Omagh bomb was 'massacre of the innocents'
Published 07/04/2008 | 17:24
The Omagh bombing was today described as a "massacre of the innocents" as a landmark civil action opened at the High Court in Belfast.
Twenty-nine people died, including a mother pregnant with twins, and hundreds more were injured when the Real IRA bombed the Tyrone town in Au gust 1998.
Some of those who lost loved ones and some of those who were injured launched the multi-million pound civil action following the failure of the authorities to bring anyone to justice for the bombing.
The court was told that terrorists will have to live in fear of losing all their assets if the case is successful.
The case, the first of its kind anywhere, is being brought by relatives of six people killed in the 1998 atrocity who are suing for physical and psychological damage.
Writs were served on five men, Michael McKevitt, Seamus Daly, Seamus McKenna, Liam Campbell and Colm Murphy, in July 2002. The families believe all five men were involved in the blast.
In his opening submission to the court, Lord Brennan QC, representing the families, said the Omagh bomb had been "the most infamous atrocity" in the history of Northern Ireland. He described it as "a massacre of in nocents" and said that, for the first time, victims of terrorism are suing the alleged perpetrators.
"If successful and damages are pursued, then the result will be that every terrorist will have to live in fear that their essential belongings - house, car - will be taken from them," Lord Brennan told the court.
He claimed in court that all five defendants were convicted terrorists who knew or knew of each other.
He said McKevitt, who is currently serving 20 years in Portlaoise Prison, was leader of the Real IRA at the time of the bombing. Campbell, it was claimed, was a senior Real IRA officer with responsibility for operations.
The court was told that Colm Murphy was allegedly a member of the Continuity IRA, while Seamus Daly and Seamus McKenna were said to be Real IRA foot soldiers.
Barristers acting for four of the defendants objected to Lord Brennan’s accusations. Only Liam Campbell does not have legal representation — a strategy which Lord Brennan said was "deliberate and considered".
"It is our case that the defendants have tried to stop us getting to trial," said Lord Brennan.
He argued that the Real IRA was a terrorist organisation "dedicated to armed conflict".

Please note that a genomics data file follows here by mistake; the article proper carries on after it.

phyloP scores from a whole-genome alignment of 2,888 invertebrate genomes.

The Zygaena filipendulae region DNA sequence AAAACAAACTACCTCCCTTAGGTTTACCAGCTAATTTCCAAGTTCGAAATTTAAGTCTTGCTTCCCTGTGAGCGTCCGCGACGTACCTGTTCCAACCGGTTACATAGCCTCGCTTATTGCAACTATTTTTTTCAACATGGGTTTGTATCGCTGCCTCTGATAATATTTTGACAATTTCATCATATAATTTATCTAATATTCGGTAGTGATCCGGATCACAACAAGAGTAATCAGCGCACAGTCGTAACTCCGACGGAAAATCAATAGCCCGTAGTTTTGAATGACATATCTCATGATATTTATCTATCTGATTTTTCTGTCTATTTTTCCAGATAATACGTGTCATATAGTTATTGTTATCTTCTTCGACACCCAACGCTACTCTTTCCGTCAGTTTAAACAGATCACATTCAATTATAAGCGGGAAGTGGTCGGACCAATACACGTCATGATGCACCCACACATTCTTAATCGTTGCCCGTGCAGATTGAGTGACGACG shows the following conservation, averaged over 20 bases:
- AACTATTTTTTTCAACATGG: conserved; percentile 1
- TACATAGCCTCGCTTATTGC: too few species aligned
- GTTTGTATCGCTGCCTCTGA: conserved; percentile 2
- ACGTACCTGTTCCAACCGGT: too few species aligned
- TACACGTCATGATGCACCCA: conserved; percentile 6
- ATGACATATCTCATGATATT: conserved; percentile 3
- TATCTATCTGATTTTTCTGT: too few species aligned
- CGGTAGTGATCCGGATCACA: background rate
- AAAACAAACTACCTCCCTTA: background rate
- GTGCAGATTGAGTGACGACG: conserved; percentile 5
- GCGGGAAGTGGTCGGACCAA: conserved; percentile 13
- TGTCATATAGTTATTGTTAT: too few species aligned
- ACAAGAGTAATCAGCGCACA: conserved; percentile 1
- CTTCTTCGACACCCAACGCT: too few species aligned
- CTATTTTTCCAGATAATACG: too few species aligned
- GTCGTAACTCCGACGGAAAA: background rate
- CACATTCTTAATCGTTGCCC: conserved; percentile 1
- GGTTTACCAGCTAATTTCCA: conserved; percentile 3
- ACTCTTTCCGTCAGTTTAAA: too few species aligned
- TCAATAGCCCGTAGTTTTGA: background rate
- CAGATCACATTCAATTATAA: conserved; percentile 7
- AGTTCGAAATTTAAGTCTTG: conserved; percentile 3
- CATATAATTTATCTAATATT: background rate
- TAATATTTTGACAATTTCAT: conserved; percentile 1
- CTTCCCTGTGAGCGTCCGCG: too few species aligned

An argument that, by placing the 500lb car bomb on a busy street, those responsible were liable for the deaths and injuries sustained as a result of the explosion, received nods from victims’ families, including Victor Barker, who were packed into the courtroom.
Members of nine bomb victim families were named among the original 22 plaintiffs. However, a number have pulled out over the years.
Lord Brennan argued the reasons behind this were "understandable".
The court was packed to capacity with reporters from all over the world flown in for the case.
Three videolink screens were placed at the front of the court linking pro ceedings with Portlaoise Prison.
Filing cabinets filled with bulging lever-arch folders of evidence lined each side of the room.
Speaking before the case, Michael Gallagher, whose 21-year-old son Aiden ,died in the Omagh bombing, said the families were seeking "justice, not re venge".
Outside the court, Mr Gallagher said he hoped the civil action would bring some control back into their shattered lives.
He said: "It is enormously difficult for all the families to deal with, but we feel we have no choice. To coin a euphemism, we haven’t gone away, you know, and we won’t be going anywhere."
Today’s unprecedented legal action will be closely monitored by victims of terrorist violence across the world and Mr Gallagher said he thought it would bring hope to those watching.
In December last year, south Armagh man Sean Hoey was cleared of 29 counts of murder relating to the Omagh bomb.
During his lengthy trial, families were able to watch proceedings via video link. This time no arrangements have been made, meaning the families will have to make a 150-mile round trip to Belfast every day.
A high-powered legal team - headed by top London solicitor Jason McCue - has been hired with senior counsel Lord Brenan QC representing the Omagh families.